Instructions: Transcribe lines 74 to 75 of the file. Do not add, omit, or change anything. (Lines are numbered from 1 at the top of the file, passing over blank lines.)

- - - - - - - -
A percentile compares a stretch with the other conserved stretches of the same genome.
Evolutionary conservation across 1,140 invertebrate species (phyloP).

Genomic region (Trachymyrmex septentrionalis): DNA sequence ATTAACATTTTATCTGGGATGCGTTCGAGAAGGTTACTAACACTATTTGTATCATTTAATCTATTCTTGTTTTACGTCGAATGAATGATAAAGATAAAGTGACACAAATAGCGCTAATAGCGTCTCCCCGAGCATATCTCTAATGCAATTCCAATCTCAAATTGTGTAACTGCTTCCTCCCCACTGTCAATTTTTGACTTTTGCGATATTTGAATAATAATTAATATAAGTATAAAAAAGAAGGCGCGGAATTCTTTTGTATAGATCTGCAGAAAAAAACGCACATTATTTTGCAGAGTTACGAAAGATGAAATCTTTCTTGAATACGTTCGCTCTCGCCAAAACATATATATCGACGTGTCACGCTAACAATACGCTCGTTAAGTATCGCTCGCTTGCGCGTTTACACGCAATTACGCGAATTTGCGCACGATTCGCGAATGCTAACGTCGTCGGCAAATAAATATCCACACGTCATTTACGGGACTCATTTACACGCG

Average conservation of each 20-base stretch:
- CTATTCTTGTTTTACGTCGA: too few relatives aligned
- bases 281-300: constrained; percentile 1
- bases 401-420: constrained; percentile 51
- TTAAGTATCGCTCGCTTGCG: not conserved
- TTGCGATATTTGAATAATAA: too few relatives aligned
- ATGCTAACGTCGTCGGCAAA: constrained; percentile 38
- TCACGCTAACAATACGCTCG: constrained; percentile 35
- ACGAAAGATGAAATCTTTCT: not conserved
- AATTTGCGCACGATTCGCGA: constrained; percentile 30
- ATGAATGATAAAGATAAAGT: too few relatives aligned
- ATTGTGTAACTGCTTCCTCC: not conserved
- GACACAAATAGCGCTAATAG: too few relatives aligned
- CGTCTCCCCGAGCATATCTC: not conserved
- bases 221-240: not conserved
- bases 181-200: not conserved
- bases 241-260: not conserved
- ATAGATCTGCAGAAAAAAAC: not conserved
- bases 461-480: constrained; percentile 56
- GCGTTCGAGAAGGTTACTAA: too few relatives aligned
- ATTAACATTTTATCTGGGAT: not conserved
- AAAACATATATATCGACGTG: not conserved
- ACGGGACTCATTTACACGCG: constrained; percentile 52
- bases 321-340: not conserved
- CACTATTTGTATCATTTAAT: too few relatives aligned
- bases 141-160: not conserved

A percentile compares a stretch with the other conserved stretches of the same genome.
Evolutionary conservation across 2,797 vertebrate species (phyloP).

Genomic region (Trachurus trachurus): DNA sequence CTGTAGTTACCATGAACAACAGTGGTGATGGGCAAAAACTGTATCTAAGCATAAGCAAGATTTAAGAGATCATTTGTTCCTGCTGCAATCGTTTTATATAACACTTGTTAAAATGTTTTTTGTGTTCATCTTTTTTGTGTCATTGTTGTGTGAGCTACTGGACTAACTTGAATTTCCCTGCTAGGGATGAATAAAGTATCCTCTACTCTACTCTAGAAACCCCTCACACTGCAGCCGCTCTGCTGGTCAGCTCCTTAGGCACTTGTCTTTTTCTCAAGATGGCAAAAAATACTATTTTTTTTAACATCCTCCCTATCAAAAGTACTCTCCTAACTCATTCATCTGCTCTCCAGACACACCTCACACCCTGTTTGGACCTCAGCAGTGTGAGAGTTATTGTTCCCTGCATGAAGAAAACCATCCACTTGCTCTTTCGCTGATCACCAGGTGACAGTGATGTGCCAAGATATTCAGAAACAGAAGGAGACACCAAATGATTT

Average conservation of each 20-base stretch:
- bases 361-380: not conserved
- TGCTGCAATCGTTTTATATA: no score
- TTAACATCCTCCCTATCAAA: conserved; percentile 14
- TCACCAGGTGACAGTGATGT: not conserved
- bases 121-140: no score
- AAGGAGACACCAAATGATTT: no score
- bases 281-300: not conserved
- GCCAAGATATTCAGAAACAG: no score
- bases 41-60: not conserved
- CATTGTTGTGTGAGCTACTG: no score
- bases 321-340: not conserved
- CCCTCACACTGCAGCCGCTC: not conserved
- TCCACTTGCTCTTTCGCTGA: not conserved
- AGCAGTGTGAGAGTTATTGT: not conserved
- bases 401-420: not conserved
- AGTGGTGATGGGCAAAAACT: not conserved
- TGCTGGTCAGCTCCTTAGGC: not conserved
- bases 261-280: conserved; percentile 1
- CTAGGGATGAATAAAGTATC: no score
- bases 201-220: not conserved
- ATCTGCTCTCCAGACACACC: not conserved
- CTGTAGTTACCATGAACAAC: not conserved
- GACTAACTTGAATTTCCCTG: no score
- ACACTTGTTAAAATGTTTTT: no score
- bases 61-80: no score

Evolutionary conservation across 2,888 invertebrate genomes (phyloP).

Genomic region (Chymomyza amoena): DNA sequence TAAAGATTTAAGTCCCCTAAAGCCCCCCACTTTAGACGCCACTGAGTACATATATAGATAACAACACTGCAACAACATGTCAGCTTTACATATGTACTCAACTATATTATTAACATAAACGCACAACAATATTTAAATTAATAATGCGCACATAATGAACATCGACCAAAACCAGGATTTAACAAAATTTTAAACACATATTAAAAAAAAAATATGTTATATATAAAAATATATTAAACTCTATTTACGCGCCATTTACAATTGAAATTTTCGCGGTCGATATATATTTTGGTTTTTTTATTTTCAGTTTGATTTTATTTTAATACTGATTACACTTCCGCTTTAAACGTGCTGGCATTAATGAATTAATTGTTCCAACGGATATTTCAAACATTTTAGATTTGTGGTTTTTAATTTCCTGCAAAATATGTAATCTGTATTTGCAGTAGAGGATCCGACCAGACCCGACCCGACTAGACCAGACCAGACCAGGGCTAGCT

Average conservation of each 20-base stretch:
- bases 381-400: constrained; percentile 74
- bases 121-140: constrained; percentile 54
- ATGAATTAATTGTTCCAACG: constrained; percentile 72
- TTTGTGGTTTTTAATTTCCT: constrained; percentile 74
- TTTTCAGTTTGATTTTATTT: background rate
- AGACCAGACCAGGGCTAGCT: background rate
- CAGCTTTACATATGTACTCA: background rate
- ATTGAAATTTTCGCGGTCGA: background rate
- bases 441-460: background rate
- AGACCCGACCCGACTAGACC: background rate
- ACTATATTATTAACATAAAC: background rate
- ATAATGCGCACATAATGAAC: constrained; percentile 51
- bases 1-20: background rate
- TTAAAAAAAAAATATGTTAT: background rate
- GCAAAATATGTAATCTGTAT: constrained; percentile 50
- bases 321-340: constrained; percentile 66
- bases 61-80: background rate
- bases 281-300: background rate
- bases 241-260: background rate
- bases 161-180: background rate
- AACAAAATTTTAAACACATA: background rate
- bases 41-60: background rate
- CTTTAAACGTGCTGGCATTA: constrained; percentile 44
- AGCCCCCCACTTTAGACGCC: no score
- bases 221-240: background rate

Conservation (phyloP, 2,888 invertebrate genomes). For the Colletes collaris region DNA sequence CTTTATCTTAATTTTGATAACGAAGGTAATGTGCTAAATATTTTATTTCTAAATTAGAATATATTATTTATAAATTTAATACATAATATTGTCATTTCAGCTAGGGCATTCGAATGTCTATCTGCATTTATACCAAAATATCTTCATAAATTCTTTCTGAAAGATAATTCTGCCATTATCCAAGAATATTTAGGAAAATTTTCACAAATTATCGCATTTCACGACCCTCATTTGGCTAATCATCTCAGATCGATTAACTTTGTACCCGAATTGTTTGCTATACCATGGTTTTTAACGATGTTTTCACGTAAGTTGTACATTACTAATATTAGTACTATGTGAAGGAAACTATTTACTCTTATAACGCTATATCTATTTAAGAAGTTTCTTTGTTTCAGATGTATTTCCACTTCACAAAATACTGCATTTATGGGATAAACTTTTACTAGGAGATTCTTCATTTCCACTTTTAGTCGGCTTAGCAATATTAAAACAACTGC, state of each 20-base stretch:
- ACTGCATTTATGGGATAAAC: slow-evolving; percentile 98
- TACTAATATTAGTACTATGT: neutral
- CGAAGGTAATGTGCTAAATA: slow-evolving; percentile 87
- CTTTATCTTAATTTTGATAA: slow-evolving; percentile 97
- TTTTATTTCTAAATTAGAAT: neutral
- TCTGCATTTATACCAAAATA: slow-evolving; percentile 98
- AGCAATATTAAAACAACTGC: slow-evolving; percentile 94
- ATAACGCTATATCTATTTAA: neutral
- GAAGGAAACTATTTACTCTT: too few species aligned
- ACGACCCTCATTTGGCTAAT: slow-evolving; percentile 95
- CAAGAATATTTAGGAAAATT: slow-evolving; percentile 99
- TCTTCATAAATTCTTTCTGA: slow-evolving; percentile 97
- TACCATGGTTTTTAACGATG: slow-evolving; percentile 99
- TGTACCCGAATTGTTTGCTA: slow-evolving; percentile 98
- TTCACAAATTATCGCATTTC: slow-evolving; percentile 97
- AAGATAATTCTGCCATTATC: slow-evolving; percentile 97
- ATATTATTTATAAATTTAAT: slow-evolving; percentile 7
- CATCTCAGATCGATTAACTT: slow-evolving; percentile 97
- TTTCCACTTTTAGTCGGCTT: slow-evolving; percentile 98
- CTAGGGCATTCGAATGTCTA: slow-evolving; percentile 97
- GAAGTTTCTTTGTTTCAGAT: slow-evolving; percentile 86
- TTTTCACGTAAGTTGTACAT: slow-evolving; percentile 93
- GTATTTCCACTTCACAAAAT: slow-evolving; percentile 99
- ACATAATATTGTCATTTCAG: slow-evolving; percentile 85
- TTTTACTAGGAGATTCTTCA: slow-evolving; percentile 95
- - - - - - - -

- bases 1-20: background rate
- TTAAAAAAAAAATATGTTAT: background rate